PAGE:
Nothing gives me more joy than writing about my two passions: scuba diving and yoga.

First, what is pranayama?

Pranayama is one of the main limbs of yoga which focuses on breath work or explicitly controlling the breath. Experienced divers can control their buoyancy by just using their lung capacity and breathing.

Monks say the only thing which stays with you from birth to death is your breath. Being able to control your breath means being able to control your moods. During my time working as a divemaster I have seen many clients panicking, breathing rapidly and as a result lose every sense of buoyancy, which mostly resulted in shooting up to the surface.

If you master your breath you can become a way more relaxed scuba diver, consume less air and therefore you can enjoy your dives more and longer 🙂

So how can we combine the ancient traditions of pranayama with becoming a better scuba diver and in general become a more relaxed, healthy version of our selves?!


Let me introduce to you the 3 best pranayama exercises to become a better scuba diver!

Nasagra Mudra (alternate nostril breathing)

  • Get in a comfortable seating position.
  • Index and middle finger are resting between the eyebrows
  • The thumb is next to the right nostril and ring finger is next to the left nostril
  • Close the right nostril with the thumb and inhale and exhale through the left nostril 5 times
  • While doing so count to 5 in your head
  • After the 5 breath switch sides – closing the left nostril with your ring finger
  • Start by practicing 5 rounds or 5 minutes

After some weeks of practice, you will see the lengths of your breath increasing.                Nasagra Mudra is also an amazing calming practice for people with anxiety and panic attacks.


Ujjayi Breathing (ocean breath)

  • Get in a comfortable seated position
  • Start by breathing in and out, becoming aware of your breath
  • On the next exhale contract the back if your throat like when you whisper or fog up a window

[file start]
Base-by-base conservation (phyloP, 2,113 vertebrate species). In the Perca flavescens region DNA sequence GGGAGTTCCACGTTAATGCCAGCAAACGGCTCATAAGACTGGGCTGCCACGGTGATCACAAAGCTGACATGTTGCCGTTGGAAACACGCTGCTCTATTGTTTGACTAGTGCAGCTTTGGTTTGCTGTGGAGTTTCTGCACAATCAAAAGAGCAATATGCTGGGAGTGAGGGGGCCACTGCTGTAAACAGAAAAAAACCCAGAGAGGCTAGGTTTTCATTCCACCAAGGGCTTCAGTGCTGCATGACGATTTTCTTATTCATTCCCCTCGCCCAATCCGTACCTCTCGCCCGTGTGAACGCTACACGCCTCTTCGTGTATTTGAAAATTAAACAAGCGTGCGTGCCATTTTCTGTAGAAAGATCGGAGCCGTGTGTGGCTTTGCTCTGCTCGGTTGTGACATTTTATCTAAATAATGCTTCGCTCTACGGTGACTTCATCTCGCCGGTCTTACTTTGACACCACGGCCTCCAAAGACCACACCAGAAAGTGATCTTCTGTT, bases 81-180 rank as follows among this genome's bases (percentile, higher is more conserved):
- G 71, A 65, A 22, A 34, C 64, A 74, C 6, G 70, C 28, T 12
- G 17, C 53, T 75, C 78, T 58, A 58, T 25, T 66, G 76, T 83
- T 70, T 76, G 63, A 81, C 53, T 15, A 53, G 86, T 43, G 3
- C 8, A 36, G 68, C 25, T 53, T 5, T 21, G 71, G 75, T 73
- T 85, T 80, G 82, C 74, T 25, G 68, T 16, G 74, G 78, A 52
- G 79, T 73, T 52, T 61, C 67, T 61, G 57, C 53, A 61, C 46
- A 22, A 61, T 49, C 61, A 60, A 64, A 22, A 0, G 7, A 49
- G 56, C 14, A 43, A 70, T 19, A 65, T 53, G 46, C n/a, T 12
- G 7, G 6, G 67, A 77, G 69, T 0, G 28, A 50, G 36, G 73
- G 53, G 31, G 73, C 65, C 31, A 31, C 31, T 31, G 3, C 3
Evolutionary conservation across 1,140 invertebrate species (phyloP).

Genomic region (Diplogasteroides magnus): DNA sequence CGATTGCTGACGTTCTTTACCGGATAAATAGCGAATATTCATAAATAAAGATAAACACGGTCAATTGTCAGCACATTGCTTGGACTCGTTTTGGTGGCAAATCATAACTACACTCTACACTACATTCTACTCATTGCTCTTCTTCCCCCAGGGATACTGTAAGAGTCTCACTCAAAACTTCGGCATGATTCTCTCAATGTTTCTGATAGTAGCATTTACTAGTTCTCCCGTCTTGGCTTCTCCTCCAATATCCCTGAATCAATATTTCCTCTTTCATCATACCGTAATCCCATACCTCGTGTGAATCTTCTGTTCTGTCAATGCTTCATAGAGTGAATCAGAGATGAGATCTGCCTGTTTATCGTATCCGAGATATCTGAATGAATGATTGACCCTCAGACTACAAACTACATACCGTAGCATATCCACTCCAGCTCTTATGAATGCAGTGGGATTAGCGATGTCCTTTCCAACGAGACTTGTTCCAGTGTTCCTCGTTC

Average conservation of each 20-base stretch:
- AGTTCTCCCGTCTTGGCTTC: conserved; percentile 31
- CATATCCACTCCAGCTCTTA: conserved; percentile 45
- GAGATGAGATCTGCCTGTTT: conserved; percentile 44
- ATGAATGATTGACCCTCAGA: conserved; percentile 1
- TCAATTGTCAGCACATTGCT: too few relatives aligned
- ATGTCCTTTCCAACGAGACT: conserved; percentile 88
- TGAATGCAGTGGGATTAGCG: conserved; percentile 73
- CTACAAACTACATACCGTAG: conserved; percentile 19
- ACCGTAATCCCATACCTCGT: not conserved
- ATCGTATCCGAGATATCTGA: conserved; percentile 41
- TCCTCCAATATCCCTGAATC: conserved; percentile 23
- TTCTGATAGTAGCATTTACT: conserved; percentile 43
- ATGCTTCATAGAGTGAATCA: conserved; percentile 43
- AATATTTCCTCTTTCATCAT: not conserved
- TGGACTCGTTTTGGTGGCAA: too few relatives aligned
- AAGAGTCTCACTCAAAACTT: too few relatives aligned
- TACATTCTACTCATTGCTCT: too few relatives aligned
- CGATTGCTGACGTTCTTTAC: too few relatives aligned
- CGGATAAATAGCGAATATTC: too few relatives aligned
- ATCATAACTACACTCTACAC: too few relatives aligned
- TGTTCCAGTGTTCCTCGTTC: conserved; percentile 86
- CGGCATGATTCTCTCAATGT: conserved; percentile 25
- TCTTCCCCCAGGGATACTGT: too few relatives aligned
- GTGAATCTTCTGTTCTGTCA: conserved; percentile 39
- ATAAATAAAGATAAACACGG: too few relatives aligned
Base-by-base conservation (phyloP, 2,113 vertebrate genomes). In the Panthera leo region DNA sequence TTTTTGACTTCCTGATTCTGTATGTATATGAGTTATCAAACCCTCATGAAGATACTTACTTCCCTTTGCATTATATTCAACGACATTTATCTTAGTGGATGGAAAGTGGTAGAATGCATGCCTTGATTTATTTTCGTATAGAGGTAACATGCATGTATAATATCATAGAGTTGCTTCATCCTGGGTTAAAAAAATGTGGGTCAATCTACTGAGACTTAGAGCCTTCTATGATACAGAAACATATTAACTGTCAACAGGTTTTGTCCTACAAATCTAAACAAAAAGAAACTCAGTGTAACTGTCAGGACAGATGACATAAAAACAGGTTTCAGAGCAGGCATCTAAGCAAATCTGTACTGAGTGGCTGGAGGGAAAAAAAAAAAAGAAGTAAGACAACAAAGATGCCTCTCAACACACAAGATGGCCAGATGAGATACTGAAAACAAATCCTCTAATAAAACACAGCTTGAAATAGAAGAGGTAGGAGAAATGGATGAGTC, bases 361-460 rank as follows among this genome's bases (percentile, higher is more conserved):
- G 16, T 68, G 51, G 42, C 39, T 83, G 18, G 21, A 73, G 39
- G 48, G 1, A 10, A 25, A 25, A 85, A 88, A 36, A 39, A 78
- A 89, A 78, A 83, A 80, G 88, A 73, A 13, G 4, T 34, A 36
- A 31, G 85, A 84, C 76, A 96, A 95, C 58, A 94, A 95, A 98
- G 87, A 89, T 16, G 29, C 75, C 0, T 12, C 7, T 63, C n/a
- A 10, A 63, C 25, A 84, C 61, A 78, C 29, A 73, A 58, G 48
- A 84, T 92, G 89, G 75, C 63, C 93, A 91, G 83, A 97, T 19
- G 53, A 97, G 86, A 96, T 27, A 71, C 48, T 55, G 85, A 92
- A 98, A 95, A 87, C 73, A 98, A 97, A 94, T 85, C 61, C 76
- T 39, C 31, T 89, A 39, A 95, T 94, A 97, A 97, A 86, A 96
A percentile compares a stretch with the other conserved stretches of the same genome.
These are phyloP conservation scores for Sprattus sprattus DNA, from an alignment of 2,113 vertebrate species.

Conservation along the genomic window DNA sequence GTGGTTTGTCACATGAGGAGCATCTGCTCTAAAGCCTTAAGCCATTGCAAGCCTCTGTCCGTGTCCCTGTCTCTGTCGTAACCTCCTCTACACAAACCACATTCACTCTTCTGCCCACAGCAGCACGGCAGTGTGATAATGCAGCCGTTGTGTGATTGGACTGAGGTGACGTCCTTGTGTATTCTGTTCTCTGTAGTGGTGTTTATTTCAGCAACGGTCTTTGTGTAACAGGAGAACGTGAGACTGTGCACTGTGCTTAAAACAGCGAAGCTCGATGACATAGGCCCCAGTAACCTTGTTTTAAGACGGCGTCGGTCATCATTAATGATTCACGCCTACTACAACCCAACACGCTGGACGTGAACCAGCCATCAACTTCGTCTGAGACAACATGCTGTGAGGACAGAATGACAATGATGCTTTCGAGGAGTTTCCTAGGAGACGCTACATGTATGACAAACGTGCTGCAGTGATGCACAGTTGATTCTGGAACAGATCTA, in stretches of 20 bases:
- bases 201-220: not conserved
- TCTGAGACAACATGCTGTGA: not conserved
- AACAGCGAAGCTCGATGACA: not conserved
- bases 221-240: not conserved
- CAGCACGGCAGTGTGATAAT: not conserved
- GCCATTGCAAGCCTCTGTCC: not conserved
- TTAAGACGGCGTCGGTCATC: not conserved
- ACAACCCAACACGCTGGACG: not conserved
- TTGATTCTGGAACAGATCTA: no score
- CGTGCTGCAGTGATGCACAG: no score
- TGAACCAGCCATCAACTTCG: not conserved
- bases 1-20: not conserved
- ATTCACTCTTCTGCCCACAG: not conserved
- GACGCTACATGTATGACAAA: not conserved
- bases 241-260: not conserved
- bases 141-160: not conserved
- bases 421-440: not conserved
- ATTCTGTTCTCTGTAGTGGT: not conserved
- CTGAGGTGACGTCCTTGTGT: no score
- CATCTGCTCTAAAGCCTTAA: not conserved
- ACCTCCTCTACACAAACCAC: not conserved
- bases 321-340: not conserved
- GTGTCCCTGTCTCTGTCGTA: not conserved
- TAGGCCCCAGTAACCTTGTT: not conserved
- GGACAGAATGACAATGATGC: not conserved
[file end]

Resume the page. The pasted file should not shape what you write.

• Now start making an Ahh sound while inhaling and
  • Your breath should now sound like the ocean or the sound when you hold a shell on your ear
  • Next close your mouth and only breath through your nose  (maintain the contracted throat)
  • Concentrate on the ocean sounds while breathing
  • Be aware of where you breath goes. Inhale deeply until the deepest corner of your abdomen and exhale until you feel like all the air is out of your body

Ujjayi breathing is soothing and energizing at the same time. It helps in becoming more aware of your breath and what your lung is capable of. At the same time, it is calming on the mind and can help with controlling panic attacks while diving.


Antar Kumbhaka (breath retention)

  • Get comfortable in a crossed leg seating position
  • Start using ujjayi breathing as explained above
  • Ujjayi breathing should be repeated 3 times
  • After the last exhale take a long inhale, filling the air inside your lower abdomen to your lung
  • Now hold your breath
  • While doing so lean forward head toward the chest resting your hand palms in front of you on the floor
  • When you can not hold your breath any longer come back in an upward position and exhale slowly with a straight back

It will take months of practice to maintain holding the breath for minutes but it is for sure the best exercise for apnoea diving.

Let me give you more insight into why this particular exercise is amazing for you:

The human being needs 21% oxygen and 79% nitrogen to survive. That is the air formula inside the tanks you get for scuba diving. After the body has used the oxygen and nitrogen we exhale carbon dioxide. Due to constant stress and obesity, we become unable to breathe the right way. This leads to not being able to breathe out the used carbon dioxide properly. It stays stuck inside the lung taking away space for the oxygen and nitrogen to flow in when inhaling again. That is called the dead air space.

It is also known as shortness of breath which can lead to lung disease, weakness of muscles around the abdominal area, anxiety and heart disease.

Pranayama exercises especially Antar Kumbhaka is amazing to relearn the ability to use the full potential of our lung capacity.


I practice Pranayama every second day. I find it to be quite tiring sometimes and therefore do it before sleep when I know nothing else has to be done for the rest of the day. It is best practiced next to a river or the ocean. Since that is not possible for everyone just make sure the place of practice is filled with clean air. Be aware, that no Pranayama exercise should be practiced while having a congested nose due to a cold or hayfever.


Thank you for dropping by and reading my blog post!  Namaste 🙂

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